Earth's Atmosphere

The Earth is surrounded by a blanket of air, which we call the atmosphere. The atmosphere has no precise upper limit, but for all practical purposes the absolute top can be regarded as being at about 200 km. However, from a scientific point of view the atmosphere reaches up to 600-700 km. Thus we are only able to see - and feel - what occurs fairly close to the ground. The atmospheric air has over large parts a fairly stable composition of roughly 70% nitrogene, 21% oxygene and a variety of trace gases.

Life on Earth is supported by the atmosphere. The atmosphere absorbs the energy from the Sun, recycles water and other chemicals, and works with the electrical and magnetic forces to provide a moderate climate. The atmosphere also protects us from high-energy radiation and the frigid vacuum of space.

The structure of the atmosphere

The envelope of gas surrounding the Earth changes from the ground up. Four distinct horizontal layers have been identified based on thermal and convective characteristics (temperature changes), chemical composition, movement, and density. From the surface of the Earth upwards the layers are:

(a) The troposphere, in which convection is often prominent and in which most significant weather occurs, where temperature generally declines with height. It is extending to the tropopause at a somewhat variable height, generally about 11 km over middle and higher latitudes and 18 km near the Equator. This layer is known as the lower atmosphere.

(b) The stratosphere, in which there is much less vertical motion, and which extends from the tropopause to about 50 km at the stratopaus e. The lowest region of this layer is usually isothermal, but the temperature then increases with height.

(c) The mesosphere, in which there is once again more convection, extending from the stratopause to a height of about 86-100 km at the mesopause. In this region, the temperatures again fall as low as -93°C as you increase in altitude. The chemicals are in an excited state, as they absorb energy from the Sun. The regions of the stratosphere and the mesosphere, along with the stratopause and mesopause, are called the middle atmosphere.

(d) The thermosphere, extending from the mesopause to the effective limit of the atmosphere, at about 200-600 km. Temperatures in this region can go as high as 1,727°C. Chemical reactions occur much faster here than on the surface of the Earth. This layer is known as the upper atmosphere.

(e) The region above 700 km, at which height atoms may begin to escape into space is known as the exosphere.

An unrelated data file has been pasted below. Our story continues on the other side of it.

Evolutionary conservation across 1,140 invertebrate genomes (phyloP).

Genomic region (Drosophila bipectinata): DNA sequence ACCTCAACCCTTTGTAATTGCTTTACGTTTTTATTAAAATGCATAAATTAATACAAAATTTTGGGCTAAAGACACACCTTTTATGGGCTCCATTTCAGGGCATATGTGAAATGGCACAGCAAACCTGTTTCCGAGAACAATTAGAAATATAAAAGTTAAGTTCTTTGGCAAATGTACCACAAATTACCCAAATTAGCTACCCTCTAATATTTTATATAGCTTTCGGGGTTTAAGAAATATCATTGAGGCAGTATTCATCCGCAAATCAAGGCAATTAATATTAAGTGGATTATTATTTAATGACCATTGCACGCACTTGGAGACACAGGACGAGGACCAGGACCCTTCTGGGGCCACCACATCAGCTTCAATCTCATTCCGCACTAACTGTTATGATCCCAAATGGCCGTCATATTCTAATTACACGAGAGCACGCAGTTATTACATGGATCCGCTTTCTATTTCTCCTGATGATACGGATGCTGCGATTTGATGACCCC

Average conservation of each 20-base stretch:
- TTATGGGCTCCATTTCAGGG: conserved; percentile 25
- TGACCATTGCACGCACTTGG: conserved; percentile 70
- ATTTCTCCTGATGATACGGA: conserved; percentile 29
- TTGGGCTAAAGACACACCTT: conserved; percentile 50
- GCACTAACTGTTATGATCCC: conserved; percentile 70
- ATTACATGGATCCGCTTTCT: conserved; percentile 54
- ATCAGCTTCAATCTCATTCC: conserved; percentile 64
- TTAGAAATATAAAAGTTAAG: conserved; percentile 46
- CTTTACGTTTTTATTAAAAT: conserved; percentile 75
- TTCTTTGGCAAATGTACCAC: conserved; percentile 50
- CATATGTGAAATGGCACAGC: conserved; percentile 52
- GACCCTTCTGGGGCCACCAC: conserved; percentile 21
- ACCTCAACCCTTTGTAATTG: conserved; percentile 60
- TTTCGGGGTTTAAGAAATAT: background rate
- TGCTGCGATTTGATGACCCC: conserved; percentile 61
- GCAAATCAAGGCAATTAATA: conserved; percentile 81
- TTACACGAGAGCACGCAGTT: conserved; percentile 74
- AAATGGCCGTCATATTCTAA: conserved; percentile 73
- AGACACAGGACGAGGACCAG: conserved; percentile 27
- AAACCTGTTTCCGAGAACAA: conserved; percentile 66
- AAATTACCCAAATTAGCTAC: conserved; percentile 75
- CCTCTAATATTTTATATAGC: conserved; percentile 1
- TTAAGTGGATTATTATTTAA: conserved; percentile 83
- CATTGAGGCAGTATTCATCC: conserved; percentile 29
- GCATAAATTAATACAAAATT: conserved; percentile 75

On the basis of chemical composition the atmosphere consists of only two layers, the homosphere (largely identical with the troposphere, stratosphere and mesosphere) in which the composition is essentially constant, an the overlying heterosphere.

Specific ionization and photochemical processes occur in the ionosphere(encompassing part of the upper mesosphere and thermosphere) and the chemosphere and ozonosphere (both part of the upper stratosphere).

Add to social bookmarking:  | more |
A is for Air
Accessory clouds
Air masses and their sources
Air-mass Thunderstorm
Alpine Glow
Atmosphere - Diagram
Aurorae - Northern Lights
Average rainfall over England and Wales
Azores High
Banner Cloud - the peak's flag
Beaufort Scale
British Weather Terms
Brocken Spectre
Bubble High
Burning Time
CAPE - Convective Available Potential Energy
Cap cloud
Cc floccus
Cc lacunosus
Cc stratiformis
Cc undulatus
Central England Temperature
Centres of action
Ci fibratus
Ci radiatus
Ci spissatus
Ci uncinus
Ci vertebratus
Clocks go Back from BST to GMT
Cloud classification
Cloud seeding
Cloud species
Cloud streets
Cloud types (genera)
Cloud variety
Clouds - sentry of the sky
Cold low
Comma Cloud
Comma Cloud
Coriolis effect
Crepuscular rays
Cut-off low
Dew Point
Discovery of the Jet Stream
Doppler radar
Drifting snow - blowing snow
Earth's Atmosphere
Easterly wave - the Hurricane's cradle
El Nino
Föhn (foehn) wind
Föhn wall
Flash Flood
Fog and Mist
Forecasting weather
Frost hollow
Fujita Scale Statistics
Fujita Tornado Scale
Funnel cloud
Genoa Low
Geostationary Satellites
Geostrophic Wind
Glaze and Black Ice
Grass Minimum Temperature
Hailstorms in Britain
Highs and Lows and Winds
History of Hurricane Names
Hoar Frost
Isobars on surface maps
Jack Frost
Jet stream cirrus from space
Katabatic winds
Key to our weather symbols
Lake-effect snow
Latent Heat
Levanter cloud
Millibar and hectopascal
NOAA satellites
North Atlantic Drift (Gulf Stream)
Polar Orbiting Satellites
Polar low - the arctic hurricane
Precipitation Map
Rain gauge
Roll cloud
Rotor cloud
Saffir-Simpson scales
Sc duplicatus
Sc perlucidus
Sc undulatus
Shelf Cloud
Sometimes a bit fishy
Southern Oscillation
St. Swithun's Day
Standard Reference Period
Stevenson Screen
Sun pillar
Supercooled clouds
Surface wind
Thunderstorm Probability
Tornado Alley
Troposphere - Diagram
UV Index
Ultraviolet radiation
Virga or Fallstreak
What Makes Northern Lights Happen?
What does it mean?
Why Skies are Blue
Why Thunder Rumbles
World Meteorological Organisation (WMO)